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Arba

Itamar Borochov

Label: Greenleaf Music
Released: 2023
Views: 672

Tracks

Abraham; Dirge; Ya Sahbi; What Broke You?; Wabisabi; Bayat Blues; Truth; Who Shall Grant Me Flight; Farewell.

Personnel

Rick Rosato
bass, acoustic

Additional Personnel / Information

Rob Clearfield: Rhodes, organ; Avri Borochov: oud (5).

Album Description

New York-based trumpeter and composer Itamar Borochov is proud to present Arba (Hebrew: “four”), his fourth album as a leader and first for Dave Douglas’ prestigious Greenleaf Music label. While the quartet instrumentation mirrors that of his previous releases Blue Nights and Boomerang, Arba marks the first appearance of Borochov’s earthy, expressive singing voice in a featured role on several tracks. It is also the fullest documentation to date of Borochov’s use of a custom Monette quarter-tone trumpet with four valves. Vocally and on the horn, Borochov infuses his compositions with phrasing, inflection and ornamentation drawn from his deep study of maqamat, the scale system and musical language of traditional music of the Middle East and North Africa. The sound also stems from music he absorbed growing up attending a Sephardic synagogue in his native Jaffa (near Tel Aviv). Joining him on this vibrant all-original outing are pianist Rob Clearfield, bassist Rick Rosato and drummer Jay Sawyer. Borochov returned to Jaffa during the pandemic and laid the groundwork for an album that would “embrace elements that make up my own life path,” he writes in an album note. What we hear as a result, he continues, is “a musical language that originates from the stirring Middle Eastern sounds which have surrounded me since my childhood by the Mediterranean and traces my journey to the energy-infused streets of New York, studying the teachings of Barry Harris and exploring shared truths of oral traditions across boundaries of genre and nationality on the way.” Arba marks Jay Sawyer’s third appearance with Borochov on record, and Rob Clearfield’s second. “These guys have pure hearts,” says the trumpeter. “We perceive music in a similar way, as a spiritual and emotional medium. What drives the music is a feeling, and Jay is an emotional player. Rob is well- versed in Western classical music, and the way he moves within a scale is more like a figured-bass type of thinking, which really works with the Middle Eastern modes in my music. Rob also has a strong blues and gospel background and that complements the music as well.” New quartet member Rick Rosato, a colleague from Borochov’s New School days, “brings something very special to the group,” the leader says. “The bass is such a powerful center for any band, and that sometimes gets overlooked, but when you’re playing you feel it so strongly. Rick is a phenomenal bassist and we’re very good friends, so something really clicked. This is my first album not to feature my older brother Avri on bass, but I’m happy that I could include him playing oud on ‘Ya Sahbi,’ so there’s still that connection.” The lyrics of “Ya Sahbi” form a kind of one-line poem: “Take your glasses off, my friend, take your glasses off.” It is the one song with lyrics on Arba. The intense 7/4 piece “Wabisabi” and the intimate, chamber-like “Who Shall Grant Me Flight” find Borochov singing impassioned wordless melodies that convey what he calls “the steady radiance of a life force within.” On the leadoff track “Abraham” his voice is layered and set in the background, creating an alluring texture at the suggestion of veteran producer Matt Pierson. “When I compose,” Borochov says, “most often I’m playing piano and singing at the same time. For me the first reference to a song is always me singing, and something can get lost when I transfer the melody to the horn. I felt that some of the melodies on Arba called for a voice and not a trumpet.” At the same time, Borochov’s searing lines make clear his investment in the hallowed trumpet lineage, from Louis Armstrong to Clark Terry, Miles Davis, Kenny Dorham, Lee Morgan and Booker Little through to Wynton Marsalis. (He cites the influence of Ben Webster for his assured yet wistful, warm and airy tone.) The charged interplay of the band, too, is born of the jazz tradition in all its richness and spontaneity. “Bayat Blues,” rooted in the scale sonority known as maqam bayat, is a case in point, with a surprising shift to fierce double-time swing to launch Borochov’s solo. Whatever a piece’s technical features and demands, Borochov thinks in terms of the song at the heart of it. “A song has no genre,” he declares. “This is part of my intention: a song can be perceived in different ways, like a multi-dimensional holographic event. It could work as a traditional Middle Eastern song, a jazz tune, something more in a singer-songwriter vein — I’m trying to write something you can view from all these angles, with the song at the center.”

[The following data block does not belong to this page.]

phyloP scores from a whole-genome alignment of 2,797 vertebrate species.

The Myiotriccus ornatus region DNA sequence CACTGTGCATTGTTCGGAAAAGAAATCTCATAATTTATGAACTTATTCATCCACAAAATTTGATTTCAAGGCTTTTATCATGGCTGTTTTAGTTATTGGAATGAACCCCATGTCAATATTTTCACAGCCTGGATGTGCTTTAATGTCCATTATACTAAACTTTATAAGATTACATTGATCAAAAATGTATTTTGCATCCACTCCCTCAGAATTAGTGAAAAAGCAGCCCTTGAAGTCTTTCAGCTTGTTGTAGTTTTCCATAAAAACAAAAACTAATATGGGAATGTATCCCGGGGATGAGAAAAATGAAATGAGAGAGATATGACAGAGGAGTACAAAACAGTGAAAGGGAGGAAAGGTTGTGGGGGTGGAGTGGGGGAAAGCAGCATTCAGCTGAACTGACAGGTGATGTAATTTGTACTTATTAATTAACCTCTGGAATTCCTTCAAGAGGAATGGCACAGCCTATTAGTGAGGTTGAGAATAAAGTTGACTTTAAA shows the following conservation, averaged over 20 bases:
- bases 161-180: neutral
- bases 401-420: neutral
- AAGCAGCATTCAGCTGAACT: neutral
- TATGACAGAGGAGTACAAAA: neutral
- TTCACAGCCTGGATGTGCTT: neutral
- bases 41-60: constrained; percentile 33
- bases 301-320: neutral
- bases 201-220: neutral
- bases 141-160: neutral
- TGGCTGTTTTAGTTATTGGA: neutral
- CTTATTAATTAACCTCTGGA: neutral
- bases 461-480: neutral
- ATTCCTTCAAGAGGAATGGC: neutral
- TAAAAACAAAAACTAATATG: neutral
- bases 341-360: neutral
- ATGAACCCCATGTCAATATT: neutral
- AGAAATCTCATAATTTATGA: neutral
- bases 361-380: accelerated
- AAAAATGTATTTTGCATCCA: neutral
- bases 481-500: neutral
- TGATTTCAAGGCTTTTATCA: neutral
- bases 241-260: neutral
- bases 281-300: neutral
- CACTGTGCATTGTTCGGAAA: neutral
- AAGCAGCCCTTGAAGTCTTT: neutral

Review

  • Arba by Maurizio Zerbo
  • Arba by Jerome Wilson


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Blue Nights

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